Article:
Background: Symptoms of autism spectrum disorder (ASD) and inattention (IA) are highly comorbid and associated with deficits in executive cognition. Cognitive deficits have been posited as candidate endophenotypes of psychiatric traits, but few studies have conceptualized cognitive deficits as psychiatric comorbidities. The latter model is consistent with a latent factor reflecting broader liability to neuropsychological dysfunction, and explains heterogeneity in the cognitive profile of individuals with ASD and IA. Methods: We tested competing models of covariance among symptoms of ASD, IA, and cognition in a sample of 73 youth with a known genetic mutation. Results: A common executive factor fit best as a cognitive comorbidity, rather than endophenotype, of the shared variance between measures of IA and ASD symptoms. Known genetic risk explained a third of the shared variance among psychiatric and cognitive measures. Conclusions: Comorbid symptoms of ASD, IA, and cognitive deficits are likely influenced by common neurogenetic factors. Known genetic risk in ASD may inform future investigation of putative genetic causes of IA.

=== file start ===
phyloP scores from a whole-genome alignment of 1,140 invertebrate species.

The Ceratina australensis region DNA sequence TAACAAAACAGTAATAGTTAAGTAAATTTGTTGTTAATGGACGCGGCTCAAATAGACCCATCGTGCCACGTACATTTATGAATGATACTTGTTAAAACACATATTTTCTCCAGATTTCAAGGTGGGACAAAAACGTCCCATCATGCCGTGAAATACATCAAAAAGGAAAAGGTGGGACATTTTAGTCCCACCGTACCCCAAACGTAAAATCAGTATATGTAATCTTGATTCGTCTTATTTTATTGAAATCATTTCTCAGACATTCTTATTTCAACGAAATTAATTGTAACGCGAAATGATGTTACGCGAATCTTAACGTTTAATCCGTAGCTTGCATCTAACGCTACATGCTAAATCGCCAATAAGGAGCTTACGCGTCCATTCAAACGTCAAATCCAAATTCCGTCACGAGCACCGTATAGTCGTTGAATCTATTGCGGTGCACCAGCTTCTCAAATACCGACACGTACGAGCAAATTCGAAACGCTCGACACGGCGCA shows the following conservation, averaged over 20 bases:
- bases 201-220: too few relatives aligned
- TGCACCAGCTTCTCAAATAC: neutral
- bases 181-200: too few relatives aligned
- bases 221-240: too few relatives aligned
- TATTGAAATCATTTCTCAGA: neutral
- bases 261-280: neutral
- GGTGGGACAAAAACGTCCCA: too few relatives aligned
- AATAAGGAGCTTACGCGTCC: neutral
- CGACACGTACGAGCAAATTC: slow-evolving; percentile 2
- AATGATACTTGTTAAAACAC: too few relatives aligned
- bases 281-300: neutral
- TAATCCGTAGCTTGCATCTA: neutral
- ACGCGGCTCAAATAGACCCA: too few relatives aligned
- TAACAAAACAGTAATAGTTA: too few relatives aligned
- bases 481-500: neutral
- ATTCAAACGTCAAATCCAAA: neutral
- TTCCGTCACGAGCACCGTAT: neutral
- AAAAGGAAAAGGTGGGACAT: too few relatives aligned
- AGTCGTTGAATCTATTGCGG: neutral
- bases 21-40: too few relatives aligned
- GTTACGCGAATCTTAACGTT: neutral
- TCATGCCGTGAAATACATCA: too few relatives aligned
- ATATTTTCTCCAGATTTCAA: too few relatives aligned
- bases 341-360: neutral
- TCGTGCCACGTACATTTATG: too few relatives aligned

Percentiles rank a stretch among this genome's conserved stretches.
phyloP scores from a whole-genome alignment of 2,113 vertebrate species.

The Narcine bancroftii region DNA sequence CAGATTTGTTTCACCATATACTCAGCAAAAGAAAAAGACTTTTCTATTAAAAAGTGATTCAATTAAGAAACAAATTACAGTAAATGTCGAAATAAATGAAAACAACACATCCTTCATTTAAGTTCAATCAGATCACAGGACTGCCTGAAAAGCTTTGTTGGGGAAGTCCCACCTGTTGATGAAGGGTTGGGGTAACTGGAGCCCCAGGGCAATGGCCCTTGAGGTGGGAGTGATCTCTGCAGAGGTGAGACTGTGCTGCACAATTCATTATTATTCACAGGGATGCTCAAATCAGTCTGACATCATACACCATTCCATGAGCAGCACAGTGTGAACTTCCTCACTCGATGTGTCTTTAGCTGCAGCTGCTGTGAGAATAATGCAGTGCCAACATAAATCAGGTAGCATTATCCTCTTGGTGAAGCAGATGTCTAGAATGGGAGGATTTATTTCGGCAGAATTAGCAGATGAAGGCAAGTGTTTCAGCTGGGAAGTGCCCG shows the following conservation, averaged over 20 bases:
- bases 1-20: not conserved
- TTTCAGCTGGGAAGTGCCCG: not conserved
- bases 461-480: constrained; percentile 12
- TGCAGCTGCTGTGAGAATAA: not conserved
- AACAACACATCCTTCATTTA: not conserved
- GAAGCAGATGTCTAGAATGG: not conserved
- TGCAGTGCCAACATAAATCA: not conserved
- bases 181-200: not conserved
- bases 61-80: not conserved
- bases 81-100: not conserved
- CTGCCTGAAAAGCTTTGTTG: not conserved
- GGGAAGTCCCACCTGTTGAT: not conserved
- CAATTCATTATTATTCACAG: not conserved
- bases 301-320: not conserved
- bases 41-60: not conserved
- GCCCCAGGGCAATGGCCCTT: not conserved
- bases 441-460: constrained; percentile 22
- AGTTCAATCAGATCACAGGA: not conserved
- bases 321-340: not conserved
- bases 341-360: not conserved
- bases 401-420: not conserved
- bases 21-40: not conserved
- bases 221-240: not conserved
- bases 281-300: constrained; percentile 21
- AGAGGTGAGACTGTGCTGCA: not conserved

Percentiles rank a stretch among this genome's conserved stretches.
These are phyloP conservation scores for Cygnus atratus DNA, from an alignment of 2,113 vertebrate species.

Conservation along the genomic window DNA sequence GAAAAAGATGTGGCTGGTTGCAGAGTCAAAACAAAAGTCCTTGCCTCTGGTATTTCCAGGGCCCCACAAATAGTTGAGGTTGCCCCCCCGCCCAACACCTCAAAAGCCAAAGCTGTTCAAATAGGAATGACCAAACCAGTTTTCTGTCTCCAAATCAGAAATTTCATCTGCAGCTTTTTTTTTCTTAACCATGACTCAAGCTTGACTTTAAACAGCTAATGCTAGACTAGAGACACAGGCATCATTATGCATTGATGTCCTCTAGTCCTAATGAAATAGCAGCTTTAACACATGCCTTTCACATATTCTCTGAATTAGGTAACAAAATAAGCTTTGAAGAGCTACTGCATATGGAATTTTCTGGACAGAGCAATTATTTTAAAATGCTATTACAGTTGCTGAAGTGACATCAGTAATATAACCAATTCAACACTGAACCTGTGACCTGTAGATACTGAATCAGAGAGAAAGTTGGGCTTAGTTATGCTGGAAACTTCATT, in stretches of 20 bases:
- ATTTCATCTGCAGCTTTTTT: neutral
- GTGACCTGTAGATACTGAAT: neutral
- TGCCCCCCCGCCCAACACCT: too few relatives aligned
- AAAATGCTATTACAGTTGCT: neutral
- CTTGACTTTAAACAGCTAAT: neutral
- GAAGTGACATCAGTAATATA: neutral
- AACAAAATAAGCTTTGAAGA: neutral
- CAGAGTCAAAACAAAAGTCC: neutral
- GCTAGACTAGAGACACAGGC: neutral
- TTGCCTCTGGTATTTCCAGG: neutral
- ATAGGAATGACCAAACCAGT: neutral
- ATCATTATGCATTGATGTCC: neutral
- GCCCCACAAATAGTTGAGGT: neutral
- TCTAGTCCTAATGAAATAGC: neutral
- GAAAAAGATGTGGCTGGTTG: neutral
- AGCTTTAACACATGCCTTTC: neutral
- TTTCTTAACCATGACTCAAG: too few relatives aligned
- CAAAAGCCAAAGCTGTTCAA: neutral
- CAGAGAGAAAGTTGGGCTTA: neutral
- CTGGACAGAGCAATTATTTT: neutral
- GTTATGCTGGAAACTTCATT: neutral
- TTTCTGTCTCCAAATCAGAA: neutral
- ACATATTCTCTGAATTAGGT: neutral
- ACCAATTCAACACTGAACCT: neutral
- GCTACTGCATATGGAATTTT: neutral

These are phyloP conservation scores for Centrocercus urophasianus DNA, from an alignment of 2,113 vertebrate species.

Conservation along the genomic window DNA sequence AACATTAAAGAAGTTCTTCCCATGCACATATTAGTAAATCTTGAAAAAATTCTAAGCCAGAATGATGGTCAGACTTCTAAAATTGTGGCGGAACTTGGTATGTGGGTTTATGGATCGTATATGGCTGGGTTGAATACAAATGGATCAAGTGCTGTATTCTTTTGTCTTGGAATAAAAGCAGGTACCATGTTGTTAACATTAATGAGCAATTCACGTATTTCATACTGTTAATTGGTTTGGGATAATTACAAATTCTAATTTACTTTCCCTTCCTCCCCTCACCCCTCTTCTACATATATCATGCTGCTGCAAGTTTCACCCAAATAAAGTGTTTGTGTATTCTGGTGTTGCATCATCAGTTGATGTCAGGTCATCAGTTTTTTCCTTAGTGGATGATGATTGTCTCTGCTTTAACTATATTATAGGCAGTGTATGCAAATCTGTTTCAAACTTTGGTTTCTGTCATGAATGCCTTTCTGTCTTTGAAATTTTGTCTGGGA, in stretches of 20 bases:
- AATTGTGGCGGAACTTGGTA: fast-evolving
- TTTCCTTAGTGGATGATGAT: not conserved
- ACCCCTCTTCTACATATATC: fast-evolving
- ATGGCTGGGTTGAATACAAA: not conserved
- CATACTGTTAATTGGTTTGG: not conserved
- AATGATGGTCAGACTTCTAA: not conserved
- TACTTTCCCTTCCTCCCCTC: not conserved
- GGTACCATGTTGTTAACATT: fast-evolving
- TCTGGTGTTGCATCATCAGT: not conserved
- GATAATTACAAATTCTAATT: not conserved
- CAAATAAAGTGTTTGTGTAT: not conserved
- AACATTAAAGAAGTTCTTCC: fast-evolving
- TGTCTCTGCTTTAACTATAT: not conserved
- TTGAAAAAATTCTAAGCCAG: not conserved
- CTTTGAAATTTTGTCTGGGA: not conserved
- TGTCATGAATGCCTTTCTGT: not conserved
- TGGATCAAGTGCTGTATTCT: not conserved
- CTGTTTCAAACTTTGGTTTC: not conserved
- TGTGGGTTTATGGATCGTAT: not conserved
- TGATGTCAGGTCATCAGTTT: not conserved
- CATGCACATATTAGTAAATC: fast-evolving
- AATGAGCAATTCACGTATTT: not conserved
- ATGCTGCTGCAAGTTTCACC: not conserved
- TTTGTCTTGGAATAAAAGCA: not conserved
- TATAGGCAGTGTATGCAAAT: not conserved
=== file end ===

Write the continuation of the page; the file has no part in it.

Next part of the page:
|Number of pages||9|
|Journal||Journal of Child Psychology and Psychiatry and Allied Disciplines|
|State||Published - Mar 2018|
- autism spectrum disorders
- executive function